By Brian McCormick, written on October 27, 2008 


The general public rarely allows sports science to interfere with its deeply held beliefs, even when the beliefs are more myth than reality. When I coached basketball in Ireland, the young Irish players believed that basketball greatness was not in their genes. They said that Irishmen were not meant to be great athletes. Meanwhile, the Irish Rugby Team crushed its opponents in its preparation for the 2007 World Cup, where some experts pegged Ireland as a co-favorite with the All Blacks. While basketball and rugby are different sports requiring different skills, each features athletes who are fast, quick, agile, strong and coordinated. If Ireland produces world class rugby talent with these athletic qualities, why do Irish basketball players believe this development is beyond their gene pool?

Few view rugby and basketball in terms of athletic qualities, so few see the similarities. The same is true with sports in the United States. Many coaches and parents fail to see the athletic similarities between sports: People view basketball as a sport for tall people who can shoot; rugby as an aggressive, physical sport; and volleyball as a non-contact sport with different ball skills than other sports. We miss the athletic similarities, which impedes our overall athletic development.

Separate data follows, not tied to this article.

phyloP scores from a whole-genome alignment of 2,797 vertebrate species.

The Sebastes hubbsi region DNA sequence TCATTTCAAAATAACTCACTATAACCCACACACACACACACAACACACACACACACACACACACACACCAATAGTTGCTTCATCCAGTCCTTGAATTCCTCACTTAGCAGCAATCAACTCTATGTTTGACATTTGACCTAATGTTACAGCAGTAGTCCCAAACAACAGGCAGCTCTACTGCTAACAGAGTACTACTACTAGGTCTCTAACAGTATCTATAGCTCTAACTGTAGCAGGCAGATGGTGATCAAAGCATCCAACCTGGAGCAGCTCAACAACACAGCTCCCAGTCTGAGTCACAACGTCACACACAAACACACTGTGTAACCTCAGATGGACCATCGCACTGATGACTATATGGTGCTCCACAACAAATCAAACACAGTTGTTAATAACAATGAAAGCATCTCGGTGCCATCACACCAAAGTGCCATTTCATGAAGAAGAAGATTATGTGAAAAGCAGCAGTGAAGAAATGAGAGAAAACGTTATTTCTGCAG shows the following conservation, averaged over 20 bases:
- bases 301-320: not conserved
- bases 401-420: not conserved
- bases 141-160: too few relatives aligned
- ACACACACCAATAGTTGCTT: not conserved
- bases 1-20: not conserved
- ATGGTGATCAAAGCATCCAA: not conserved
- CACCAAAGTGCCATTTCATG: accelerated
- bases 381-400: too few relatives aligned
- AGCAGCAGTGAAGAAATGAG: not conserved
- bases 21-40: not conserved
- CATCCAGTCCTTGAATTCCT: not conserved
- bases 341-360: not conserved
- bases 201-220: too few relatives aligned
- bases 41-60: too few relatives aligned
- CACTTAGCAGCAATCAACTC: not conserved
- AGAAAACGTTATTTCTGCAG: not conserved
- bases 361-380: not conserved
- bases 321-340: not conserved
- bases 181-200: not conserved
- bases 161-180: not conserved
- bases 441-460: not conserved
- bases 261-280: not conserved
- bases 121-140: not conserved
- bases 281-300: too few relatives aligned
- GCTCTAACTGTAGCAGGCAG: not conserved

Because we view sports in sport-specific terms, coaches encourage players to specialize at earlier and earlier ages. Some basketball coaches dislike players who play volleyball, as they see no benefit and feel they fall behind their teammates while "wasting time" playing volleyball. However, volleyball and basketball require lateral movement, hand-eye coordination, ball skills and vertical jumping. There is a transfer between blocking a ball and contesting a shot, between moving laterally for a dig and moving laterally to prevent an offensive player's penetration.